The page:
This Art Deco coupe - one of just three ever built - smashed the world record at auction this May. This buyer remains anonymous, though it's safe to assume he or she resides in a secret volcanic lair. Made of platinum. On the moon.
Bought by celebrated Disc Jockey and Ferrari collector Chris Evans, this GTO - one of just 36 built - is described as the ‘Da Vinci of Motoring'. We believe this means it contains hidden clues about the origins of Christianity.
Over 15 feet long and packing a 12.7-litre aircraft engine, the Kellner was a sales flop in its lifetime. Launched with a monster price tag straight into the Great Depression of the early 1930s, it remained unsold until the end of WWII.
With bodywork by Scaglietti and a V12 described as the best-sounding Ferrari engine ever, the 250 TR had well-heeled collectors twitching in inappropriate delight when it went under the hammer in Maranello last year.
Owned by the Bugattis themselves during the 1930s, the Berline was bricked up in the family's French home during WWII to prevent its seizure by the Nazis. It was sold to an American in 1950 for a bit of cash and a couple of fridges.
Chris Evans's second car on this list once belonged to James Coburn. In the 1960s, the Magnificent Seven star would race his 250 through the Hollywood hills against Steve McQueen. Within local speed limits, of course.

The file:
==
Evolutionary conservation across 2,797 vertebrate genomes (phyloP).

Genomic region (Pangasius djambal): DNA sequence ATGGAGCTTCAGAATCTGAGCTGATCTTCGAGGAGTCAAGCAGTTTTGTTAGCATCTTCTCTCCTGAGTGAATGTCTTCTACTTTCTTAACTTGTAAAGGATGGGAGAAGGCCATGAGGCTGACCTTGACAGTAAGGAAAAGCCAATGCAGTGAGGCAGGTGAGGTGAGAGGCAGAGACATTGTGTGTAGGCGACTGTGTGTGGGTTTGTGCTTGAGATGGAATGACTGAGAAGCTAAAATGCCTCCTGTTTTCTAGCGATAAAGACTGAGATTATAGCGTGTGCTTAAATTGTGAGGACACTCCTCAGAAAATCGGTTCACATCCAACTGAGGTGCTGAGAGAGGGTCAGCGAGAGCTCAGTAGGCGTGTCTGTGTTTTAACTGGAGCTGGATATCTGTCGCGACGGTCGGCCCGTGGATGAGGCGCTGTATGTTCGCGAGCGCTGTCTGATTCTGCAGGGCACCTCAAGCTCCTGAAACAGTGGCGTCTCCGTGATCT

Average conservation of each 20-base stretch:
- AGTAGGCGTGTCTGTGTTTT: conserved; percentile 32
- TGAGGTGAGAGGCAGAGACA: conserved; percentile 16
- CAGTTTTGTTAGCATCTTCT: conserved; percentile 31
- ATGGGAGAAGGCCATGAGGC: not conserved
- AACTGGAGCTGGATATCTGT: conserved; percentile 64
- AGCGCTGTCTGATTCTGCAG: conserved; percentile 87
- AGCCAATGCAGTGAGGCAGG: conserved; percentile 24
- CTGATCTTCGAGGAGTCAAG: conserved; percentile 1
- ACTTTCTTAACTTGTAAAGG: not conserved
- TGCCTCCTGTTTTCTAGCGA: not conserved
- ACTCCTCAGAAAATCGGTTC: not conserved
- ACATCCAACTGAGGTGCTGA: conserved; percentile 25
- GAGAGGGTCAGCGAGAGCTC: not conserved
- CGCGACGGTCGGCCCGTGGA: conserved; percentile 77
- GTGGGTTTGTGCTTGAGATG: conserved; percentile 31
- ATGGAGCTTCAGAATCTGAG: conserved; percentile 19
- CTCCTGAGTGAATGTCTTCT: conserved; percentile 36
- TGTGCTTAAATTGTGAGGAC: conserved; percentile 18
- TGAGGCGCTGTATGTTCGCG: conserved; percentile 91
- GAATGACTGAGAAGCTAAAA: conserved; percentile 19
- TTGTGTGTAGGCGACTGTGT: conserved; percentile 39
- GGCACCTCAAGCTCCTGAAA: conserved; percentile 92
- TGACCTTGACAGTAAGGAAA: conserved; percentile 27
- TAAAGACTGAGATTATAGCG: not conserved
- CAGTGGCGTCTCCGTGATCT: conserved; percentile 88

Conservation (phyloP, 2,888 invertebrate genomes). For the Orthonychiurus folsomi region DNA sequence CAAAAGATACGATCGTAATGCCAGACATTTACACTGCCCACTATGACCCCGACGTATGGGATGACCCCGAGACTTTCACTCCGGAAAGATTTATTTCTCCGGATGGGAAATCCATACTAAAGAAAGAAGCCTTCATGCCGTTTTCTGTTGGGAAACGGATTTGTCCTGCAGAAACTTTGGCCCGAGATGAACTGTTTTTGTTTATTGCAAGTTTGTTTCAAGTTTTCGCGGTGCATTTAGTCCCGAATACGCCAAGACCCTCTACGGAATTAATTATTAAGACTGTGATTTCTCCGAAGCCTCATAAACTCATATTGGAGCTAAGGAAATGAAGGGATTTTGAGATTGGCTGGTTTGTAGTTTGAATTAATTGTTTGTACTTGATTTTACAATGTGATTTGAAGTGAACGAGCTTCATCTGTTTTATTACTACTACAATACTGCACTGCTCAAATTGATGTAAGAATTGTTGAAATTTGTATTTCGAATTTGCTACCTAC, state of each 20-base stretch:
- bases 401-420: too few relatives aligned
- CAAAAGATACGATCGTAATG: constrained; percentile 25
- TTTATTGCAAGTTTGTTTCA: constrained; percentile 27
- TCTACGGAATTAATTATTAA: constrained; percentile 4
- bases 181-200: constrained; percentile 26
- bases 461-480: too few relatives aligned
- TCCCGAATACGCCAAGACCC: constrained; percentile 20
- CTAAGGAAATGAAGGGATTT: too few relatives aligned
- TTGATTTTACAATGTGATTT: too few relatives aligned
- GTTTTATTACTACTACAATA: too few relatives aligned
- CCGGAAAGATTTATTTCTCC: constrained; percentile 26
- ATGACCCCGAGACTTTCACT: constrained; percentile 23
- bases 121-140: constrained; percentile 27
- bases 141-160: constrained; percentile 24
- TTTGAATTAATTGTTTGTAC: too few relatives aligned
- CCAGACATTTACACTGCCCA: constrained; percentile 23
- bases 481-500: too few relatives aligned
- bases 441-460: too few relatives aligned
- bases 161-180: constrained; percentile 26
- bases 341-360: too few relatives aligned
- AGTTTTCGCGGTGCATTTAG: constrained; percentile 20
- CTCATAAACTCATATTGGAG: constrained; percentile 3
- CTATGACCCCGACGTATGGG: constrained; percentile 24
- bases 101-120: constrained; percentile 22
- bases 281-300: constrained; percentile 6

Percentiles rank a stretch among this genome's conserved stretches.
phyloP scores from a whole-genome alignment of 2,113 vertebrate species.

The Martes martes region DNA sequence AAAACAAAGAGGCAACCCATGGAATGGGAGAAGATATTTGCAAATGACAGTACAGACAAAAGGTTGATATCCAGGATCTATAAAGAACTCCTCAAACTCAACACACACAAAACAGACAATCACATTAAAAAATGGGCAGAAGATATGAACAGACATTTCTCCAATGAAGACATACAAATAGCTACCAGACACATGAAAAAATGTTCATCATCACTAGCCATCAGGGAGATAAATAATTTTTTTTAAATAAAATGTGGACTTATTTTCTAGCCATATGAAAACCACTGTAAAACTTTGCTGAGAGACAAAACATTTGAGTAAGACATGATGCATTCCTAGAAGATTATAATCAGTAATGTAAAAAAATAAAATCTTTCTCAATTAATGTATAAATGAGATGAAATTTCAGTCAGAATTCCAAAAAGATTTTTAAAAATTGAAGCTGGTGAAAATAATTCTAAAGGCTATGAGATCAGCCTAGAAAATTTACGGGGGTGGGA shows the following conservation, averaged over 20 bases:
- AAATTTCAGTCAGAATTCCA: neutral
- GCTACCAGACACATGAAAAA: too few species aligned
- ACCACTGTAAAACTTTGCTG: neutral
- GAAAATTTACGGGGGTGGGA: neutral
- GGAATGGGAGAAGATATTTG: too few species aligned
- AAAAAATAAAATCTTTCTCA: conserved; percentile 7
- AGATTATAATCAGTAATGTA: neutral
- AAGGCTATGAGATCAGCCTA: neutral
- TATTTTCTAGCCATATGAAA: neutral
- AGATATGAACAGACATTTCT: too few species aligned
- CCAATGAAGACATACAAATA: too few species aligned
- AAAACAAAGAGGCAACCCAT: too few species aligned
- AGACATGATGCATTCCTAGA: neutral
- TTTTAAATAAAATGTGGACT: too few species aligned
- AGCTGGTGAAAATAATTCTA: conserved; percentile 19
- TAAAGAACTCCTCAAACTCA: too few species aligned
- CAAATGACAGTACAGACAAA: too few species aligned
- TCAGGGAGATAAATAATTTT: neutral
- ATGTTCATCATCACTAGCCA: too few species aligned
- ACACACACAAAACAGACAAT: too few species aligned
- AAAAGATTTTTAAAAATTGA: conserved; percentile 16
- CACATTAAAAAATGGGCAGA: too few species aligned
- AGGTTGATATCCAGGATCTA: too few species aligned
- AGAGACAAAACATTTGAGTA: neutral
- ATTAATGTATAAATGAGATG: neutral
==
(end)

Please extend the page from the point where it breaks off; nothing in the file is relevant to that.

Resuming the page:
The fastest of all the Testa Rossas, this very car was the last front-engined racer to win at Le Mans, in the hands of Phil Hill in 1962. Totalled in a crash in 1963, the final TR was restored to original specification before its sale in 2007.
Nothing says interwar German mechanical efficiency like the SSK. Apart from, er, the Messerschmitt. A genuine race car, the 250bhp SSK devoured everything on the Grand Prix circuit of the late 1920s. Including drivers.
The first-ever collaboration between Mr Rolls and Mr Royce, the 10 hp - with its 1.8-litre twin engine - actually developed 12bhp and would do a dizzying 39mph at full chat. This example, the oldest to survive, sold in London in 2007.
Sold by Bernie Ecclestone in 2007, this 540K is one of just 26 completed. This symbol of German opulence was first acquired by a wealthy Brit in 1937, a purchase which, it's safe to assume, devalued over the next few years.